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Quintessence Int 41 (2010), No. 10     6. Oct. 2010
Quintessence Int 41 (2010), No. 10  (06.10.2010)

Online Article, Page 884, PubMed:20927414


Online Article: Knoop hardness of five composites cured with single-peak and polywave LED curing lights
Price, Richard B. T. / Fahey, John / Felix, Christopher M.
Objective: To compare the ability of four light-emitting diode (LED) curing lights to polymerize five composite resins in 10 seconds at 4 and 8 mm.
Method and Materials: Two second-generation, single-peak LED curing lights (Bluephase 16i, Ivoclar Vivadent, and LEDemetron II, Kerr) and two third-generation polywave LED curing lights (UltraLume 5, Ultradent, and Bluephase G2, Ivoclar Vivadent) were compared. Three examples of each brand of curing light were used, and their light outputs were measured with a spectro-radiometer. Five composite resins (Filtek Supreme A2B, 3M ESPE; Vit-l-escence A2, Ultradent; Aelite LS Posterior A2, Bisco; and Tetric EvoCeram A2 and Tetric EvoCeram Bleach M, both Ivoclar Vivadent) were polymerized for 10 seconds at 4 and 8 mm from the end of the light guide. The Knoop microhardness (KHN50gf) was measured at 49 locations across the top and bottom surfaces of the specimens to determine the ability of each light to cure each brand of composite in 10 seconds.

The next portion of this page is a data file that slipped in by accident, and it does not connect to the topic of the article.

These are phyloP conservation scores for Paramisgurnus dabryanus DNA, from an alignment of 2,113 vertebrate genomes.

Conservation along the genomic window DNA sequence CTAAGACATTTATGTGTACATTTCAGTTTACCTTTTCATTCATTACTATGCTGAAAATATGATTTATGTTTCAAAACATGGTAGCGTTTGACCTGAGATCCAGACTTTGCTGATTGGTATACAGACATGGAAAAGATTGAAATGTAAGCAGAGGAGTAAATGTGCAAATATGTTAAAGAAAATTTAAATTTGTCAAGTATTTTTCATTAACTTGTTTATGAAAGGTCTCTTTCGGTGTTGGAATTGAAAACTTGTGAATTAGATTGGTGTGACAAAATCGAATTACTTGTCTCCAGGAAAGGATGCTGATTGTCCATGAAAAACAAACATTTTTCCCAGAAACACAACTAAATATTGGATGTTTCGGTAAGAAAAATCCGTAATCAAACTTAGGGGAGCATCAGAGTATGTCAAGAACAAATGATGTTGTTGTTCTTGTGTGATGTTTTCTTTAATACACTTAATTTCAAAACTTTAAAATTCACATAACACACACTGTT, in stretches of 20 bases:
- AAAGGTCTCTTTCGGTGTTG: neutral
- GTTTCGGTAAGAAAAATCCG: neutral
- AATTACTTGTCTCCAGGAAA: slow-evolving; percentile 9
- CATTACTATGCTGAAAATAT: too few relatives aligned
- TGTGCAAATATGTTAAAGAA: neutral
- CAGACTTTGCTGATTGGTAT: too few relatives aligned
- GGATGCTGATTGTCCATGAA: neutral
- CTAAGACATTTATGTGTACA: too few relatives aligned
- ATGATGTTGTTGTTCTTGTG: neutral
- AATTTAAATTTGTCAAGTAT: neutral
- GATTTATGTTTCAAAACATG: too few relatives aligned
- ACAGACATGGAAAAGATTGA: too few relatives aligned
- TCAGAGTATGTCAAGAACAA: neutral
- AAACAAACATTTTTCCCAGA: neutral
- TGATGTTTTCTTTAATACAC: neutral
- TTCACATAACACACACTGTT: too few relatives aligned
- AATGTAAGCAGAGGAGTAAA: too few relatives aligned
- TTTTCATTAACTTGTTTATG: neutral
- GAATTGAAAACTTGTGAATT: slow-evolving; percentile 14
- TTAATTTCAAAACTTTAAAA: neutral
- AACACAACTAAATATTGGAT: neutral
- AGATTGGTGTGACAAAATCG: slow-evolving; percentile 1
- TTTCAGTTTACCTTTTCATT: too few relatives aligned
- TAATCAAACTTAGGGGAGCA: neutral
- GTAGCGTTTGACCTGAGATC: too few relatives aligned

Results: At 4 and 8 mm, the Bluephase G2 light delivered the broadest spectral range of wavelengths, greatest irradiance, and energy density. The Bluephase G2 always produced harder, better-cured resins compared to the other three lights. Overall, the ability of the lights to cure these five composites was ranked from highest to lowest: Bluephase G2, UltraLume 5, Bluephase 16i, and LEDemetron II (ANOVA with REGWQ multiple comparison test, P < .01).
Conclusion: This study suggests that polywave LED curing lights should be used in preference to single-peak LED curing lights.

Keywords: chemistry, composite resins, curing light, dental materials, hardness testing, Knoop microhardness, light-emitting diode, physical properties, radiation effects